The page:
Texas May Finally Repeal Sodomy Law

The repeal would come 10 years after the law was declared unconstitutional. Several other states still have sodomy laws on the books as well.

BY Trudy Ring

April 17 2013 6:51 PM ET

Texas state senator Jose Rodriguez

Ten years after Texas’s sodomy law was declared unconstitutional by the U.S. Supreme Court, the statute may finally be repealed.

State senator Jose Rodriguez was expected to present his repeal bill to the Senate Criminal Justice Committee today, the Associated Press reports. The Supreme Court struck down the law, along with sodomy laws in other states, in its landmark 2003 ruling Lawrence v. Texas, but the Texas legislature has so far resisted attempts to take it off the books. Rodriguez has urged lawmakers to respect the decision and LGBT rights by repealing the law, which is specific to gays.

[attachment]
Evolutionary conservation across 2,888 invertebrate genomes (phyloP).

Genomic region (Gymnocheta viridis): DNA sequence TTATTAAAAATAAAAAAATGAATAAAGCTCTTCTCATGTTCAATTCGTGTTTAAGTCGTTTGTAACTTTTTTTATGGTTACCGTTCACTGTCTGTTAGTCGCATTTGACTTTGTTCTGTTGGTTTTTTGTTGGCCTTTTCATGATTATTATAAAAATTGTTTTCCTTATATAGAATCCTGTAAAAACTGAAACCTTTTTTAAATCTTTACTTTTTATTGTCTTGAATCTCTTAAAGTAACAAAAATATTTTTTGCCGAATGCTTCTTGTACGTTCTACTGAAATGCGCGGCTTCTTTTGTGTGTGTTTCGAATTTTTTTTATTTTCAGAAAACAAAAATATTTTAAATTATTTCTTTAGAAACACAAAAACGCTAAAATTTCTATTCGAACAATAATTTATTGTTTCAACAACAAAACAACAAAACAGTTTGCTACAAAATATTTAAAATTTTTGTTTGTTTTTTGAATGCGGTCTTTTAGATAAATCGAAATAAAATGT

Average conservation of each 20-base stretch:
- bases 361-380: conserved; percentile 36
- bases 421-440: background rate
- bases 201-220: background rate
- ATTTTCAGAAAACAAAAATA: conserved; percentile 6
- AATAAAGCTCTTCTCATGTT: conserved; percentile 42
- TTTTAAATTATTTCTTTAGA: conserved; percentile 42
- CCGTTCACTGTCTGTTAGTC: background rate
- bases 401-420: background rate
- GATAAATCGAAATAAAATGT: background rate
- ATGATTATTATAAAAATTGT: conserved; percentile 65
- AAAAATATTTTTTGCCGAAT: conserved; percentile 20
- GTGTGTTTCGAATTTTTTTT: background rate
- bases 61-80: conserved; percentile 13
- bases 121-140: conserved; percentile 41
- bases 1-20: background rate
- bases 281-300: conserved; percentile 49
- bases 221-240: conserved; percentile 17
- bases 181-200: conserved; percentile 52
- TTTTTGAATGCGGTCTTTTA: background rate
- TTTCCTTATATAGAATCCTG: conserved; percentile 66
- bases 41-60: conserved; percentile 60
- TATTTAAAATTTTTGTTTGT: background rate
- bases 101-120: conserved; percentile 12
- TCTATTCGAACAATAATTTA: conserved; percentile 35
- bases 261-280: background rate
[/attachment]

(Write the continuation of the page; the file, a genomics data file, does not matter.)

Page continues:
Montana legislators recently repealed that state’s gay-specific sodomy law, with a bill that the governor is expected to sign Thursday, and a federal court declined Virginia attorney general Ken Cuccinelli’s request to uphold his state’s sodomy law, which applies to everyone. A total of 17 states still have sodomy laws, with Kansas, Oklahoma, and Texas having statutes that apply to gays only, and some of the states seek to enforce these laws despite the Lawrence v. Texas ruling. Read the Washington Blade’s analysis of the situation here.

Tags: Politics

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